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N.Y. man's ‘Bobisms’ strike chord in China

An elderly upstate New York man has become an unlikely advice guru in China, a land he’s never even visited.
/ Source: Reuters

Gently extolling the virtues of “learning and laughter,” an elderly upstate New York man has become an unlikely advice guru in China, a land he’s never even visited.

The simple, sincere advice of 85-year-old Bob Herman appears in two popular teen magazines in China and his “Bobisms” have inspired a book of columns published in China called “Adventures of the Mind: Wit and Wisdom with Bob.”

“I’ve never been to China, I have no Chinese friends and I don’t speak Chinese,” Herman, a former professor and economics adviser, said at his home in Slingerlands, outside Albany.

Herman writes about a host of topics including love, education, aging and youth, rebellion, greed and success. Readers e-mail him letters every day seeking advice and praising him for his insight.

‘They can connect with me’
“The people I hear from never heard of Slingerlands but yet they can connect with me,” he said.

Herman’s link with China began in 2002 when he was playing ping-pong in California with a woman who was the editor of a widely read Chinese-English magazine known as English Salon.

The editor had read some of Herman’s poems, which were published in an anthology. She asked him to write a column espousing his philosophy of life.

In English Salon, and another magazine called Overseas English, he is a featured columnist amid stories written for young people about Western music and culture.

“There has been an outpouring of response and I don’t understand it,” said Herman who does not write about religion or politics or about America. “I don’t want to be preachy.”

Encouraging education is one of his themes. “The teacher who opens the door to the school closes the door to the prison,” he wrote recently.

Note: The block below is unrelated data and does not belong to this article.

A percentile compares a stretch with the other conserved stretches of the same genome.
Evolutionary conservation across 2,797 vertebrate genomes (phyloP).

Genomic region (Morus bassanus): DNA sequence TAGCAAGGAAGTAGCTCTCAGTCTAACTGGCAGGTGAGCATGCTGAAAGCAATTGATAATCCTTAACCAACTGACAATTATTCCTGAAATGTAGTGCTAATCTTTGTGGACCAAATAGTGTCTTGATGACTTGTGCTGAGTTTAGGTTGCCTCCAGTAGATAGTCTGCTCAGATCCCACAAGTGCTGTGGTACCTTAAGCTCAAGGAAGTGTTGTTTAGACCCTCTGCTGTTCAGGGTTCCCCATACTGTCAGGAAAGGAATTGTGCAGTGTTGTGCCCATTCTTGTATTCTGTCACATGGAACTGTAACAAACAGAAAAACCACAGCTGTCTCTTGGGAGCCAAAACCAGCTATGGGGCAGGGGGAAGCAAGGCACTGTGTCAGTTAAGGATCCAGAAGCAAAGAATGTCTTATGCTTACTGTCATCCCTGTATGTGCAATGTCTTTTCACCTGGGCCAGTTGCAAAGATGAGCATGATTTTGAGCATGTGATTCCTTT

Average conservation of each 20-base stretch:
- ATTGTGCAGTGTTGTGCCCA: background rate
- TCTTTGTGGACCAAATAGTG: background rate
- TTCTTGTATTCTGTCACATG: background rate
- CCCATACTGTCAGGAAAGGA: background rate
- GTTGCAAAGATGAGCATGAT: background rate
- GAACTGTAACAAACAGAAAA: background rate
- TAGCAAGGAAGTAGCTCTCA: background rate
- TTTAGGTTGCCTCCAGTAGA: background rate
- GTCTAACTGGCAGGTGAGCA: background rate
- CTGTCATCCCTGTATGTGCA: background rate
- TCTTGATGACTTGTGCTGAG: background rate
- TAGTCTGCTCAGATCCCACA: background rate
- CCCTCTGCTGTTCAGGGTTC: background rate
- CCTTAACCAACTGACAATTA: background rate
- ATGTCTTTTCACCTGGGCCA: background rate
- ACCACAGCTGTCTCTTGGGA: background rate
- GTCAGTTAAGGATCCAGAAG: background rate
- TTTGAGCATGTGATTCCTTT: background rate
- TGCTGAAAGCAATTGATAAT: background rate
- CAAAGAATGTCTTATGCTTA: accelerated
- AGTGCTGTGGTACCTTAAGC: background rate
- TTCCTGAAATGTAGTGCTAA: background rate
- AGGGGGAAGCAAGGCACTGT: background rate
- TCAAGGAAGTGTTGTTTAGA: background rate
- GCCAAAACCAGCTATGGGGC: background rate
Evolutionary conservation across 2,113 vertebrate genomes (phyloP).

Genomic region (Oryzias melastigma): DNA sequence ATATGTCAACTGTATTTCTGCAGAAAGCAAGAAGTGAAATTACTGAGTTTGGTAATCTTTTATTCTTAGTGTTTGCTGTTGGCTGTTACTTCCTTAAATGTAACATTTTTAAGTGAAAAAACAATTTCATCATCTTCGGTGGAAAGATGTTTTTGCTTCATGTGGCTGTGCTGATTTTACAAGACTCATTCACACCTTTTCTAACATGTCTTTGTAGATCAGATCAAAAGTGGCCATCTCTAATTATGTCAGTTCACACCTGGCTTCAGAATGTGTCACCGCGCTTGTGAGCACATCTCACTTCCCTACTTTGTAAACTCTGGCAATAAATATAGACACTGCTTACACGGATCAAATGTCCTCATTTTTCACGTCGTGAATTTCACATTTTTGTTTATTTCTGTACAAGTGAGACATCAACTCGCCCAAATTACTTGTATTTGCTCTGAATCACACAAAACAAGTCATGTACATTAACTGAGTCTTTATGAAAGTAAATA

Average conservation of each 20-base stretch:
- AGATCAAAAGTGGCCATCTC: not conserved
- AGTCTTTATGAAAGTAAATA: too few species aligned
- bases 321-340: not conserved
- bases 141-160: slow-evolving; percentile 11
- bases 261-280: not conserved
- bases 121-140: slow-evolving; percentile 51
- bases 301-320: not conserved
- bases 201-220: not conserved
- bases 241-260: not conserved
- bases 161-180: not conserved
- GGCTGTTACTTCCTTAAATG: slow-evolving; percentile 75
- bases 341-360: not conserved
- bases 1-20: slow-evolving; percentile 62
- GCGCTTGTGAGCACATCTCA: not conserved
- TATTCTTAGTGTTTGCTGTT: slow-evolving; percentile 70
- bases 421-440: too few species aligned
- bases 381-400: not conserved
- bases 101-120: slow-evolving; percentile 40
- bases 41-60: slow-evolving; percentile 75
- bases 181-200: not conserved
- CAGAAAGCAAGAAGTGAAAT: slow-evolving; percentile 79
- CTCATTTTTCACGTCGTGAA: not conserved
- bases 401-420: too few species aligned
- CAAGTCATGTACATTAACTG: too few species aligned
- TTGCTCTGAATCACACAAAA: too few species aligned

Herman said one of his favorite letters came from a 10-year-old girl during the SARS epidemic last year. She told Herman she was afraid of death and wanted him to help her overcome her fears. Like many Chinese people who write him letters, she signed in an “adopted” English name.

‘I like to consider you as a friend’
“It’s amazing that a foreigner can understand me so well. ... You are a good listener and also a patient teacher,” wrote ”Connie” from Tianjin. “I like to consider you as a friend who is sincere.”

Another person named “Shelley” from Shanghai is a teacher who enjoys Herman’s columns.

“I have designed a new activity for students in my class. This is based on Bob’s column, for we can benefit not only from the beautiful and easily understood language but also from his intelligent thoughts,” she said.

On the subject of time, Herman writes: “Time is the essence of life. It is something we all share. Each of us has a limited amount. How we use our time is the guiding force of our lives. How we spend our time tells other people who we are. We define ourselves by our use of time. We are what we do!”

Herman said his editors have never changed a word he has written. The columns appear in English and Chinese but his poems, which are often included, are never translated.

“The theme which pervades these writings is that learning and laughter are the fellow travelers that we need on our journey through life,” he said. “Our learning must give us the wisdom to settle controversies peaceably.”

In addition to learning and laughter, Herman also promotes enjoyment and sharing and writes about war and how society needs to work for peace.

“We are going to grow up or blow up,” he said.